If you’d like to take this a step further, email the major donor on the day you send the newsletter to let them know to look for it.  If that email is sent by your Executive Director, your ED will receive replies from some majors thanking her for letting them know!  It’s a great opportunity to deepen the relationship with those donors.

What Postage to Use

For your Mass donors, send your newsletter using nonprofit postage. 

The only regular exception to that rule is if there’s a deadline to respond to your newsletter and you’re sending it out later than you planned.  For instance, say your newsletter has an offer (on the back page, of course) to write a note of encouragement to hospital patients who are stuck in the hospital for the holidays.  But you’re mailing just 3 weeks before the holidays begin.  Then, by all means, use first class postage.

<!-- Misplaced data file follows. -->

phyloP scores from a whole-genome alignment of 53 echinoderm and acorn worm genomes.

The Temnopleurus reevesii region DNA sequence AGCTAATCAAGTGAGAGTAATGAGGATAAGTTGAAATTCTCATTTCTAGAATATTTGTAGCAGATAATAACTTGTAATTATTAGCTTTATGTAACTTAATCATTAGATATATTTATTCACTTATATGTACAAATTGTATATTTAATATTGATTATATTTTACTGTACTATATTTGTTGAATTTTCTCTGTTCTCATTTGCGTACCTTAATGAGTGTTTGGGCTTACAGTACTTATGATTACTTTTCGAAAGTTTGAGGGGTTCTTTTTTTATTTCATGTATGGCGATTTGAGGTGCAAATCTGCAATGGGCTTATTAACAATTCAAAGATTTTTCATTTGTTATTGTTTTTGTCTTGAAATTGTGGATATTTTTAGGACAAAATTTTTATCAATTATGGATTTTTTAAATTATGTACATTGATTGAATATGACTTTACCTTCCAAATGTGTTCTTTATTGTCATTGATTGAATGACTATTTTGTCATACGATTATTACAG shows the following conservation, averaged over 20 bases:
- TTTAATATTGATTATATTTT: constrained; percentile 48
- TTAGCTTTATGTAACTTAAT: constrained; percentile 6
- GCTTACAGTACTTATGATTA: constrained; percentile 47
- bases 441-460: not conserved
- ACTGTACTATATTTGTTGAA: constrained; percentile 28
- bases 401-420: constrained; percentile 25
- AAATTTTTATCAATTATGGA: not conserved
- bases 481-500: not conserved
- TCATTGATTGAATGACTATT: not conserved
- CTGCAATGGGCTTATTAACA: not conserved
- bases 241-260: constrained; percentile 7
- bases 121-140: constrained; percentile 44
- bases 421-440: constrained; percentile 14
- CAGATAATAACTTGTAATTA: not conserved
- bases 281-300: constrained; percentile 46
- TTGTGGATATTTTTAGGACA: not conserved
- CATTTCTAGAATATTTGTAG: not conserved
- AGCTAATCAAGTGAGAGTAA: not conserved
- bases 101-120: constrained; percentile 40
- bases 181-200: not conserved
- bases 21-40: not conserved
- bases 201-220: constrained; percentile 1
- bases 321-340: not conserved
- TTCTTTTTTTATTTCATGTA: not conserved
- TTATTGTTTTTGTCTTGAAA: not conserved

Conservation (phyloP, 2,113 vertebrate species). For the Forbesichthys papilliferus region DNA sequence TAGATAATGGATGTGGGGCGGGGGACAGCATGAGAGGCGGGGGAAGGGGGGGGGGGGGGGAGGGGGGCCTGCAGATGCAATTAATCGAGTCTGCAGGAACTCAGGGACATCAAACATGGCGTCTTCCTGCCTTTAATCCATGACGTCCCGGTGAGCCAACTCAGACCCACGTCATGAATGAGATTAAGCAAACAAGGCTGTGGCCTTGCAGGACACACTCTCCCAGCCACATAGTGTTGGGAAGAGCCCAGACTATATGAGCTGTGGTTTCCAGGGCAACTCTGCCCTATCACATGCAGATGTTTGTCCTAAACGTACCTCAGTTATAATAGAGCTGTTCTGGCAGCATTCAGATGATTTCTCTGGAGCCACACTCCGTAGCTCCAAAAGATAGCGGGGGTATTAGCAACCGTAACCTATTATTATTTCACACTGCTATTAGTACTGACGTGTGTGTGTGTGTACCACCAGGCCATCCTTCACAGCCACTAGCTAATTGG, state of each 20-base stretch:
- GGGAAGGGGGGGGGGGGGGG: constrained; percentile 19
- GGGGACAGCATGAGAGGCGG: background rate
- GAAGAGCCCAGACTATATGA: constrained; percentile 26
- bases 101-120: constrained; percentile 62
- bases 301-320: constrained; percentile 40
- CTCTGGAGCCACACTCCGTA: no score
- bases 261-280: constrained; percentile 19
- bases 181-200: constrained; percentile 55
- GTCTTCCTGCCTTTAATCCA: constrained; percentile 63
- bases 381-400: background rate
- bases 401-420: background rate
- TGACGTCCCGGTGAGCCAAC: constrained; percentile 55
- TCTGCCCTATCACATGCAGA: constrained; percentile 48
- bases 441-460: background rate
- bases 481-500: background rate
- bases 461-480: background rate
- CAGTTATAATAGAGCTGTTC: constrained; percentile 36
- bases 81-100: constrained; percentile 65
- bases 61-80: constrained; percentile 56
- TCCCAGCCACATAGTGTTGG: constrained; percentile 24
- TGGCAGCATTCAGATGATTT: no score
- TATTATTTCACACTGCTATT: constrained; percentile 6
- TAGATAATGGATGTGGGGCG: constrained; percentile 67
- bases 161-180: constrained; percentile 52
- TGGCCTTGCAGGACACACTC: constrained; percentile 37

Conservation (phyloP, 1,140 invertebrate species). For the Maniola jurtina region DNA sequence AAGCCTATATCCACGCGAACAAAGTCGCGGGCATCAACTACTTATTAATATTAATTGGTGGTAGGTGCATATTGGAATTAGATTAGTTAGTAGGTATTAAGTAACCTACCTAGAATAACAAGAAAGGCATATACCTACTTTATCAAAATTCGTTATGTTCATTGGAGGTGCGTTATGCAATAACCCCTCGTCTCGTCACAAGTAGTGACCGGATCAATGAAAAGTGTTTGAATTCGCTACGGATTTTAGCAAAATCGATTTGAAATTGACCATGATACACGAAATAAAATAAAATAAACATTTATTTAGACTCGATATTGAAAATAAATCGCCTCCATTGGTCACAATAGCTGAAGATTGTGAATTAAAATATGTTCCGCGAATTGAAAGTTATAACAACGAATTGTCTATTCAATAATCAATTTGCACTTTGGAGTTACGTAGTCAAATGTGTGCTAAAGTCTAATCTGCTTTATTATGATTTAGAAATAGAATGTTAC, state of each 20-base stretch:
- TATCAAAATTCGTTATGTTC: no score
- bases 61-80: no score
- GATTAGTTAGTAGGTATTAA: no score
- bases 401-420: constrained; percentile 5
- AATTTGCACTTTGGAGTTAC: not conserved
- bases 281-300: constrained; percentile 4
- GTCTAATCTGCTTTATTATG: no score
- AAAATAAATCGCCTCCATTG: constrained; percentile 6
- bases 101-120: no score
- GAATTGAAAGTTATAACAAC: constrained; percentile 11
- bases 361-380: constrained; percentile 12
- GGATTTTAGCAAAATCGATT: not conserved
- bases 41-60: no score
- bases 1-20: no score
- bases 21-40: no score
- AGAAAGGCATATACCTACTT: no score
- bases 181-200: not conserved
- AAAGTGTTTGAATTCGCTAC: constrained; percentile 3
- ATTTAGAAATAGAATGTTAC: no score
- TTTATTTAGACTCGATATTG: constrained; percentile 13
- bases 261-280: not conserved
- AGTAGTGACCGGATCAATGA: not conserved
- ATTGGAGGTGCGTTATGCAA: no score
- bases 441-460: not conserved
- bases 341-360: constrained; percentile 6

For your Major donors, use first class postage.  Use a live stamp if you can.  And set the stamp at a slight angle so it’s obvious that a human put the stamp on the envelope, not a machine. (Thanks for that tip, John Lepp!)

This is a Great Beginning…

The recommendations above are a solid foundation for who to send your newsletter to, and how to send it out.

Over time, your system will get more complicated.  You’ll discover things like, “it’s worth it for us to send our newsletter to donors who gave between 24 and 36 months ago, who have given $1,000 or more, because we reactivate enough lapsed major donors to make up for the expense.”

Or you’ll discover things like, “When we have a newsletter with Offer X, it’s worth it to mail all donors who have given to Offer X in the last 36 months.” 

Great.  Love it.  And if you’re not there yet, start here! 

Read the series:

Newsletter Design: Readable and Scannable Above All Else

For the smaller nonprofits out there, who don’t have super-pro Designers creating their newsletters, do not worry.